Local Briefs

Posted: Thursday, December 20, 2001

Toy drive deadline extended

JUNEAU - The Great Alaskan Toy Drive, a yearly holiday event organized by KINY and the Alaska Army National Guard, has extended the deadline for toy drop-offs to Friday morning.

"While Juneau's been generous every year, every year we get more requests," said KINY sales representative Michelle Shaw. The drive has reached 60 percent of its donation goal, she said.

An Army vehicle will be used to pick up the toys at local drop-off sites Friday morning. Collected toys will be distributed to local charities and organizations that will in turn give them to needy children in Juneau, Kake and Angoon.

Toys for children of all ages can be dropped off at many locations around town, including McDonald's, Heritage Coffee downtown and across from the Mendenhall Mall, A&P Market and the Nugget Alaskan Outfitter.

Alaskan to carry Olympic torch in D.C.

JUNEAU - Carol White, a former Juneau and Kodiak resident who is recovering from brain tumor surgery, will carry the torch Friday when the Olympic Torch Relay passes through Washington, D.C.

White, who is Sen. Ted Stevens' chief of staff, is expected to receive the torch about 11:15 a.m. Alaska time just southeast of the Capitol, near the Library of Congress. White had a malignant tumor the size of a golf ball removed from the right side of her brain in July.

In addition to her duties as Sen. Stevens' chief of staff, White works with Stevens on sports, Olympics and education issues. White was nominated to be a torchbearer by Milt Romney, the president of the Salt Lake Organizing Committee, because of her commitment to amateur sports and health education.

Romney recognized White's work with Stevens, educators and members of the sports community on the Physical Education for Progress Bill. The measure includes incentives for school districts to make regular physical education programs a required part of the school curriculum. The Senate renamed its bill for White, calling it the Carol M. White Physical Education Program.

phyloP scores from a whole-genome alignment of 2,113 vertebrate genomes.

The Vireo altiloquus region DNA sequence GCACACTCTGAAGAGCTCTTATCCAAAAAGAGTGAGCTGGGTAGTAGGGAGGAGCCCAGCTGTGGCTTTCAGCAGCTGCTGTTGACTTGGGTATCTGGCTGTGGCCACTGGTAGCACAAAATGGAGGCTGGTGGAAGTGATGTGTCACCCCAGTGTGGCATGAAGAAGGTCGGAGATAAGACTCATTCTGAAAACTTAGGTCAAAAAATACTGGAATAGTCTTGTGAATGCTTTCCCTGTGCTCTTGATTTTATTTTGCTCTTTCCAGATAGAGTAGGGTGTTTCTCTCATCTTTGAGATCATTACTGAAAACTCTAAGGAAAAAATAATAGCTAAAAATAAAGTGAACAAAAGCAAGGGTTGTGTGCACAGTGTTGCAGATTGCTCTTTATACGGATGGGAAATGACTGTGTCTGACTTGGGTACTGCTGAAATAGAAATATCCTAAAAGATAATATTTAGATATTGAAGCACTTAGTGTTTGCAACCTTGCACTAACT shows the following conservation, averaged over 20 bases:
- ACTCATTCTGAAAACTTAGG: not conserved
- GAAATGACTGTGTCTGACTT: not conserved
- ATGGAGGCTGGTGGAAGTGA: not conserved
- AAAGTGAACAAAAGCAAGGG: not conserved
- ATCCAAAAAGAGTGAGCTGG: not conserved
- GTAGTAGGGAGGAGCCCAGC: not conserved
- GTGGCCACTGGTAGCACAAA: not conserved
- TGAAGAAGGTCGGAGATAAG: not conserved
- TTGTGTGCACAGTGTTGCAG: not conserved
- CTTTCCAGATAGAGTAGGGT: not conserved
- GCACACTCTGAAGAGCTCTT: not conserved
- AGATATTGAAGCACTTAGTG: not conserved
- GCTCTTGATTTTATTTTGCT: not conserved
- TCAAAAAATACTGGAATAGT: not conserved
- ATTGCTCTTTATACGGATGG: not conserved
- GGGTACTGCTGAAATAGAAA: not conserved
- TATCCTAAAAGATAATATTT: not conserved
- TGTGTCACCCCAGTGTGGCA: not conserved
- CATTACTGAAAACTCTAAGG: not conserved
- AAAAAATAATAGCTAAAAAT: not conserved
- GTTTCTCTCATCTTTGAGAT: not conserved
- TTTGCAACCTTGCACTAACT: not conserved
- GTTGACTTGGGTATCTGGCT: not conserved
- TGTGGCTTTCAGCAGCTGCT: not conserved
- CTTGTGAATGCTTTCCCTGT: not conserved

"As she deals with the aftermath of her brain surgery, she's been an inspiration to all of us, with her toughness and her dedication, despite all she's been through," Stevens said in a press release.

White lived in Juneau and Kodiak when her husband, Coast Guard Capt. George White, was stationed in those towns. White is one of about 11,500 torchbearers nationally who will carry the torch on its 46-state, 13,500-mile journey around the country. The Olympic Torch Relay started Dec. 4 in Atlanta and the torch will reach Salt Lake City to open the 2002 Winter Olympics on Feb. 8.

The torch will make its inaugural appearance in Alaska on Jan. 24, when the relay will pass through Juneau. So far 32 torchbearers have been named to carry the torch when it is in Juneau, including six current Juneau residents and two recent former Juneau residents.

Compiled from staff and wire service reports.

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